The other day, when I saw a new building complex being built in Kalanagar, it made me think about the 'changing nature of childhoods'. The cleverly advertised billboard said "Childhoods available". It showed a picture of children playing on green grass and building mud castles. It shouted, "Do your stories start with, 'remember the last time we were at the mall'?". Made me think.
Childhoods and the very definition of the word 'childhood' have changed beyond doubt over the past few years. My cousin has had a mobile phone from the age of ten. She practically grew up playing games on the computer. Last week, my four-year old niece was gifted an i-Pad by her dad to 'learn to write alphabets and learn to identify colours'. Just for fun, I call it i-Pati (i-Slate).
I don’t remember being dependent on any kind of gadget when I grew up (except may be the television). But still, I had a great and fun-filled childhood, so did my peers! There were no mobiles to text friends to meet-up, no Whats app on smartphones, no Facebook to hang out on, yet we would meet at a given point of time at a given place. Being lost and getting lost was fun those days. But with so much advanced technology at our disposal, it is virtually impossible to 'get lost'.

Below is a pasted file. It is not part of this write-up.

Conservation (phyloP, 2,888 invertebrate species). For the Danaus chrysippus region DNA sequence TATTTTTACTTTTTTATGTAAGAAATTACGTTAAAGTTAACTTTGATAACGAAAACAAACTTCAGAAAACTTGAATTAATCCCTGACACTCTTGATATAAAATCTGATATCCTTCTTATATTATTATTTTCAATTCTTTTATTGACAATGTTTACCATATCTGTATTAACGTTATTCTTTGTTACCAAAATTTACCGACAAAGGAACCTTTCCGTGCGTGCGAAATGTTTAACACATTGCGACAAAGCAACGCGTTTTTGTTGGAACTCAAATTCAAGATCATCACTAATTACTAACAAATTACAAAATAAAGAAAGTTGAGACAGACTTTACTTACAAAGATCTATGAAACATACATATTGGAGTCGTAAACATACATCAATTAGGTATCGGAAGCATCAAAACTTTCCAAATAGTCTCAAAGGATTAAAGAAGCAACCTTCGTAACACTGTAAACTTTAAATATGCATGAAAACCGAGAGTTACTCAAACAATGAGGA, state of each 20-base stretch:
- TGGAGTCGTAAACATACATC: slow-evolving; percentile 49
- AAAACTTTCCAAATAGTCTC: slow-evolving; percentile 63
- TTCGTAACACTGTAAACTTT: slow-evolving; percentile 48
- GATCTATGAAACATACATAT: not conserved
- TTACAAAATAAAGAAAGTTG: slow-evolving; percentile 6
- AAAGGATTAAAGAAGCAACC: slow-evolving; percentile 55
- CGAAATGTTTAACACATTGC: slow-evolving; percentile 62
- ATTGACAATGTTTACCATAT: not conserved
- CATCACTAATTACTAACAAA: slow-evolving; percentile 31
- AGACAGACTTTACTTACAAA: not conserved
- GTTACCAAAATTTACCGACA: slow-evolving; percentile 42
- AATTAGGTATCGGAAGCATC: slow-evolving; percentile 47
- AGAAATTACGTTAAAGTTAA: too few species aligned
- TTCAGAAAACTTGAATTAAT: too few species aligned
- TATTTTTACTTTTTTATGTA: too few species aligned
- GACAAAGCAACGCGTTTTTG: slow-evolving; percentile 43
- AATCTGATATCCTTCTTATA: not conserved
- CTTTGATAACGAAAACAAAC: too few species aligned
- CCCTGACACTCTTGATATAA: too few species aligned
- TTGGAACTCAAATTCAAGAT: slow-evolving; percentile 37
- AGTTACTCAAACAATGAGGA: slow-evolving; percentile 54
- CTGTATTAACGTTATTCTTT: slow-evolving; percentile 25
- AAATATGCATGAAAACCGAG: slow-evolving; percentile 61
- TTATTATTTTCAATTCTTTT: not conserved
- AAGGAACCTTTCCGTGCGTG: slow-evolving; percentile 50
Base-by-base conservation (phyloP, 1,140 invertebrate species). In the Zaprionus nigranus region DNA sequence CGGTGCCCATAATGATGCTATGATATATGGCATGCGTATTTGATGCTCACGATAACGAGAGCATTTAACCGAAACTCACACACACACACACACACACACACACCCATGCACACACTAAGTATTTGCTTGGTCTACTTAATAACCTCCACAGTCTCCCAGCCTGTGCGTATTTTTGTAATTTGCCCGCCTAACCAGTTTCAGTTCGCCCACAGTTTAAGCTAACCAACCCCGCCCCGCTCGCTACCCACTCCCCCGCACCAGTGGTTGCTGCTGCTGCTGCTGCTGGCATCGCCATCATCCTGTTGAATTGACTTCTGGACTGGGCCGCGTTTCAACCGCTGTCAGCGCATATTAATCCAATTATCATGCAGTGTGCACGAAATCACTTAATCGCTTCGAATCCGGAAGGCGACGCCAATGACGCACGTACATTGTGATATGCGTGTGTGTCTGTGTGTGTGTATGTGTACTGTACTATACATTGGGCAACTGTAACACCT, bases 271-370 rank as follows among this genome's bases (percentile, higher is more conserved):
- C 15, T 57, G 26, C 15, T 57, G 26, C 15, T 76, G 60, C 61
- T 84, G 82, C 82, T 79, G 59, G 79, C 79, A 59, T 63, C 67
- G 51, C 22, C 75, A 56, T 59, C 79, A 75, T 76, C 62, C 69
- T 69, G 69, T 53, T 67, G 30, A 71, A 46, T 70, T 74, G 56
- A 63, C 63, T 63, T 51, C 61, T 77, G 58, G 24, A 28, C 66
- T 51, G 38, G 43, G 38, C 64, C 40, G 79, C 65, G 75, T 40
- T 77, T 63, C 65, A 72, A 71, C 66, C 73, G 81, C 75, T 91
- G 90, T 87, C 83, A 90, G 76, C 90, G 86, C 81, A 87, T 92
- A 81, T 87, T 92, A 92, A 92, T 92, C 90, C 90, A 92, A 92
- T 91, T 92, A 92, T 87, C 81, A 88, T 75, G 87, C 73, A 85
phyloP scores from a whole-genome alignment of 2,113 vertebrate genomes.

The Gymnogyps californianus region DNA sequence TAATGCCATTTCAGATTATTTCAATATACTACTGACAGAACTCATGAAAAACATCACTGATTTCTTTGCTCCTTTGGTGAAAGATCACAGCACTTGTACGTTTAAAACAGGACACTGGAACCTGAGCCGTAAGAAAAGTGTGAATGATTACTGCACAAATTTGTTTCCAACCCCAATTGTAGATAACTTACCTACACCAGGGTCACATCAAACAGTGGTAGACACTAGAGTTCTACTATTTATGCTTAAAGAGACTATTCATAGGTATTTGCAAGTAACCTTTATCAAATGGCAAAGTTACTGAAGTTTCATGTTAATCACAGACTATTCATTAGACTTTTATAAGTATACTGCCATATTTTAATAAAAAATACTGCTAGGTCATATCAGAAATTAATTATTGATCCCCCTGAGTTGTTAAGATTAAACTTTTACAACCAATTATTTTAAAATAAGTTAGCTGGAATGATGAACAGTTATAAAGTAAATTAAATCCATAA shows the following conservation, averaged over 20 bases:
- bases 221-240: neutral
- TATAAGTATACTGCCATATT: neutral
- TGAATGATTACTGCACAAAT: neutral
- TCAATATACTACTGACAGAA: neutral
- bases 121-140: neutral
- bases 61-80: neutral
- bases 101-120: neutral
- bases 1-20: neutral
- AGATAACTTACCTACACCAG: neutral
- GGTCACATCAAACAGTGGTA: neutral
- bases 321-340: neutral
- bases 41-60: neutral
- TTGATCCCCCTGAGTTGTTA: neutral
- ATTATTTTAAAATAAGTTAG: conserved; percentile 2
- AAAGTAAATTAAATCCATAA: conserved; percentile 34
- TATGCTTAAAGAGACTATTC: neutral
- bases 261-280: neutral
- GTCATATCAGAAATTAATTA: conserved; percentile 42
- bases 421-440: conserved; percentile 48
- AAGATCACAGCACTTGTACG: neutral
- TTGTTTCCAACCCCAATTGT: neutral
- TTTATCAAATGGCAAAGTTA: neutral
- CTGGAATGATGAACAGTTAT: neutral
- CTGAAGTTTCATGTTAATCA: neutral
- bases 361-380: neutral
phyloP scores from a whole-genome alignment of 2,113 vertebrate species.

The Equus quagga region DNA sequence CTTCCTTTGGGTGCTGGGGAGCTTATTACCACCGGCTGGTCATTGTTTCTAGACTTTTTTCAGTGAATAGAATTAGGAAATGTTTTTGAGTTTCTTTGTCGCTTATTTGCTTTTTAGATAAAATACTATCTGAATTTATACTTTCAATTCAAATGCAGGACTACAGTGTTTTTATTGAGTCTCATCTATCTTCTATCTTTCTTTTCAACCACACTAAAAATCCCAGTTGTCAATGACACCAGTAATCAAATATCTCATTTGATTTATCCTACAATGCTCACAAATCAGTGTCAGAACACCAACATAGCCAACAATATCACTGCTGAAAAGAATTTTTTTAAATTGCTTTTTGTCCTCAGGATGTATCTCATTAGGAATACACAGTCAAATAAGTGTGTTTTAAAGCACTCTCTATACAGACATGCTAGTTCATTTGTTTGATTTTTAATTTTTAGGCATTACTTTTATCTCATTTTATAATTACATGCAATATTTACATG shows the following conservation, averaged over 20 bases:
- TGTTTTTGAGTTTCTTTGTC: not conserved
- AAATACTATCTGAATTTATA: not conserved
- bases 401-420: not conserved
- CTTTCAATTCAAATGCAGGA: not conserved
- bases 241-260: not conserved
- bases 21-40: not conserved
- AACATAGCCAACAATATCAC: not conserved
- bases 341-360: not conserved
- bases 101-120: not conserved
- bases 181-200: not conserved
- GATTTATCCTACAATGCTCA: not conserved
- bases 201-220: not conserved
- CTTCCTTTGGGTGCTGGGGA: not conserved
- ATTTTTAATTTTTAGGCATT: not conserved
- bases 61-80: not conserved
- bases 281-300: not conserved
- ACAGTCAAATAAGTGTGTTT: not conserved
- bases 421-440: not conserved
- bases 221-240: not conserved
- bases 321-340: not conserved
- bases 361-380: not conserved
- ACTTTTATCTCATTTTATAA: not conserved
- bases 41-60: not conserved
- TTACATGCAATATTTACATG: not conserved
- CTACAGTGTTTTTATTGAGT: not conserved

When I see city kids around me, I find their childhoods to be too techy and boring. May be they perceive mine to be boring. But open spaces and picking fruits from trees, seem to be unheard off. Playing 'bhatukli' with a chulha made of bricks and wood seems distant. Waiting for a particular cartoon to be aired on the TV, well, a test of patience! Our grandparents would come at the end of our annual exams and chug us to Mumbai in a train or a semi-luxury bus. We would wait with bated breath for this annual fare! Going to grandparents' place for a two month vacation now seems like a long bygone era.
What has happened to our childhoods? Do we want such a future for our kids? Lot of thinking for your grey cells!